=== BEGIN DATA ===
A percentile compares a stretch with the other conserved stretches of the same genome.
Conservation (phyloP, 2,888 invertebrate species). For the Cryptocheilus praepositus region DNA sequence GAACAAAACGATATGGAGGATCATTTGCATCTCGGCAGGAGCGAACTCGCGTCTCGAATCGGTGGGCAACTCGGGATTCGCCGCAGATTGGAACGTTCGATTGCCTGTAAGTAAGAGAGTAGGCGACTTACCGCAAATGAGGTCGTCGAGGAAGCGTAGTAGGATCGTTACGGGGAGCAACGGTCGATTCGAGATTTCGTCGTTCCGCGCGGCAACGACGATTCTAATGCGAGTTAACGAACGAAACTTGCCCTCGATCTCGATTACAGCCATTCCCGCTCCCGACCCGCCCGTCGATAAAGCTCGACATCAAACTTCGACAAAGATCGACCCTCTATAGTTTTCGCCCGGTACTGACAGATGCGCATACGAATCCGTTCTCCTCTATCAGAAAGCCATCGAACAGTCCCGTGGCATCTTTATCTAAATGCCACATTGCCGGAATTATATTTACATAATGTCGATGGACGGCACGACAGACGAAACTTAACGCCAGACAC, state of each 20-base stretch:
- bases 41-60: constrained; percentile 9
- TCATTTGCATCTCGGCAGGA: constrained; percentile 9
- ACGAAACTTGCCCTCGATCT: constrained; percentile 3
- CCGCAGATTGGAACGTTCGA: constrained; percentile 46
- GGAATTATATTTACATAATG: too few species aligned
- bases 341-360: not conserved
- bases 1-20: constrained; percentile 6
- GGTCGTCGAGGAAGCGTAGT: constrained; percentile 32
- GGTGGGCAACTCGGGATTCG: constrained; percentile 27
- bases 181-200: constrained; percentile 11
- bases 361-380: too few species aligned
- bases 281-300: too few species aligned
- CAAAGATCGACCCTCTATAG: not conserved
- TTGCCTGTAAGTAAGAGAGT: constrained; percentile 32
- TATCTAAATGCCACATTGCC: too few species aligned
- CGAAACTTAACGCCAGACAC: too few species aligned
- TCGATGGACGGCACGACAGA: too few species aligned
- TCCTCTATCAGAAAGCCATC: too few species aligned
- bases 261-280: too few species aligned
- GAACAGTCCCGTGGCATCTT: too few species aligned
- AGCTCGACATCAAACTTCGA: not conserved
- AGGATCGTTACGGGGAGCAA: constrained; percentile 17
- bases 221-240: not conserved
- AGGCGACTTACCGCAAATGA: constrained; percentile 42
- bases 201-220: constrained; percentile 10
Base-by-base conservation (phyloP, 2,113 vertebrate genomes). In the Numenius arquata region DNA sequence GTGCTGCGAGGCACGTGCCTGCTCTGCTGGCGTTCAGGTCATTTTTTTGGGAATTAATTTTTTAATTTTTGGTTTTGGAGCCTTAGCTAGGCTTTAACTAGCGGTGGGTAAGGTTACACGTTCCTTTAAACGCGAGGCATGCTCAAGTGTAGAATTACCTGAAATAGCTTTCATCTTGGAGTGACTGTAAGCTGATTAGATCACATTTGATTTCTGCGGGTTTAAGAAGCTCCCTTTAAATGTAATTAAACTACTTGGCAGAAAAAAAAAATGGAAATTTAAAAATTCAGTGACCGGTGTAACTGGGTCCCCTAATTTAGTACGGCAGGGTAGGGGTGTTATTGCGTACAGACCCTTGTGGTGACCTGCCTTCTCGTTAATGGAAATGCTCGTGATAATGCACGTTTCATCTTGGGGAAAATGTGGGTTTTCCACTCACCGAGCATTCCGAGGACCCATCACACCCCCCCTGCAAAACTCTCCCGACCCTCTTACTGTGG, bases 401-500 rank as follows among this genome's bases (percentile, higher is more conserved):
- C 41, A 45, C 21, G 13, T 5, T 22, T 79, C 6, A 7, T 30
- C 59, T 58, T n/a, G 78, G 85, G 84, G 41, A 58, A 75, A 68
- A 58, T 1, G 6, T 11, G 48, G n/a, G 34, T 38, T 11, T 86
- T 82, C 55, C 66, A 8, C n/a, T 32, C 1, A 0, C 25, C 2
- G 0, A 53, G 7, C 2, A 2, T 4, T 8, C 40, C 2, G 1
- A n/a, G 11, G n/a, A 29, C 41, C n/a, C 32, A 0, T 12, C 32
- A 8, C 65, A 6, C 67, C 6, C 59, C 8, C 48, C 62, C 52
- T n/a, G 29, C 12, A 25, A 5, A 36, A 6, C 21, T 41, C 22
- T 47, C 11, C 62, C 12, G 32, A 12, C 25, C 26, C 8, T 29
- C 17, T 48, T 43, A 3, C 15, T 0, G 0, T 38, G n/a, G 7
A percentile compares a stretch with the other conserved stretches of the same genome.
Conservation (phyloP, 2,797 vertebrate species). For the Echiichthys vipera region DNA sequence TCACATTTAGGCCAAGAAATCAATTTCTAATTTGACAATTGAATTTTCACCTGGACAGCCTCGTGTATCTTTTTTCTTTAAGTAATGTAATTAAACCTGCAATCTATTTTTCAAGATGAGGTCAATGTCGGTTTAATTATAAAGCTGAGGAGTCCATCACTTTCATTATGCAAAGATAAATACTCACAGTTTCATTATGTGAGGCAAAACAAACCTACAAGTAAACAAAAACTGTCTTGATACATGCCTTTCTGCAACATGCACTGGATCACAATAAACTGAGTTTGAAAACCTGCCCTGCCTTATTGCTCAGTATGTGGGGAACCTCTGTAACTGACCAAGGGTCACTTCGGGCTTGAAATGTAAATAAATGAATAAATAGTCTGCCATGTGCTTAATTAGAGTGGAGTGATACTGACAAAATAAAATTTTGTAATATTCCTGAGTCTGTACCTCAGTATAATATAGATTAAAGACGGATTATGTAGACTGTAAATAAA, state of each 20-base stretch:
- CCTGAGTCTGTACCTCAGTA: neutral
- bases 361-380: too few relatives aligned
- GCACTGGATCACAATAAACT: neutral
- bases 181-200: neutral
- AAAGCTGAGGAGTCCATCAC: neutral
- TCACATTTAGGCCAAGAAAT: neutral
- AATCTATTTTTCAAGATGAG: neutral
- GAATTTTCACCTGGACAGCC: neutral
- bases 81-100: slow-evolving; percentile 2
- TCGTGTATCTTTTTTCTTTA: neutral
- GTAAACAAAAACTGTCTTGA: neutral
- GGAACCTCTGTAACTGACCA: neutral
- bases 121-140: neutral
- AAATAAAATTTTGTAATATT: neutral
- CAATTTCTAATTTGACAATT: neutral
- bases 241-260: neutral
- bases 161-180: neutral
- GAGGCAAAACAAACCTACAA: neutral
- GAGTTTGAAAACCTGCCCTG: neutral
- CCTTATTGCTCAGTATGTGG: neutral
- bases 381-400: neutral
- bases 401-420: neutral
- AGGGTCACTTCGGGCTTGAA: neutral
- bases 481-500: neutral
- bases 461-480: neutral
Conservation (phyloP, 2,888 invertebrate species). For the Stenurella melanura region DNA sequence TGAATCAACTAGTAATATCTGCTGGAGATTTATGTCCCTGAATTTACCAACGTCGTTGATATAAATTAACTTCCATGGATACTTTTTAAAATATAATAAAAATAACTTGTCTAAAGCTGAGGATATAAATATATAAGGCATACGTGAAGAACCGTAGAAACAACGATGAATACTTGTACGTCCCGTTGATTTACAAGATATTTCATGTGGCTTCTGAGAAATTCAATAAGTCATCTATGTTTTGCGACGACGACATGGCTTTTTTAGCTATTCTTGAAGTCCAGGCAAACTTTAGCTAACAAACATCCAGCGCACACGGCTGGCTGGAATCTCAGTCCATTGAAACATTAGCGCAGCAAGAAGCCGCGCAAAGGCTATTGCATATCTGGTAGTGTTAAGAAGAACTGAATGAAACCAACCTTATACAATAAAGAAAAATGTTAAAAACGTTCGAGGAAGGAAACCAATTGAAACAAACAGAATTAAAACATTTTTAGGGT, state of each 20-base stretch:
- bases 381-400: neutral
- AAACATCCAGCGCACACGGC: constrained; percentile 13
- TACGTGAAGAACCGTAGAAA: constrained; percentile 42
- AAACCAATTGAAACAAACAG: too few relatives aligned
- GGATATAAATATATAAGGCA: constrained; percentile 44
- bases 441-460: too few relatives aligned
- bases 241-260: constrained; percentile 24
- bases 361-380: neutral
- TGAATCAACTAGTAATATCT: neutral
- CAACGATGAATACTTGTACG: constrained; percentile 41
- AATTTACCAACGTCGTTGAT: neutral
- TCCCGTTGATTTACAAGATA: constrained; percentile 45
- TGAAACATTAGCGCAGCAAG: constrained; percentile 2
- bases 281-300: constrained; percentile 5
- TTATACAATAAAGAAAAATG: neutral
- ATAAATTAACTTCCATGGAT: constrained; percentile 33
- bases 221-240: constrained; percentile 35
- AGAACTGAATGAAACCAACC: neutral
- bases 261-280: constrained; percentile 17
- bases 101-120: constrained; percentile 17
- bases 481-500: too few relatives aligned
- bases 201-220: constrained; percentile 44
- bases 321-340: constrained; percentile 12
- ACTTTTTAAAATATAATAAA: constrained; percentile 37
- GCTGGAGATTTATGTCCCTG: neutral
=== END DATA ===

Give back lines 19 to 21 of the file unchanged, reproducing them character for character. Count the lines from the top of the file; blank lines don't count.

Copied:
- TCGATGGACGGCACGACAGA: too few species aligned
- TCCTCTATCAGAAAGCCATC: too few species aligned
- bases 261-280: too few species aligned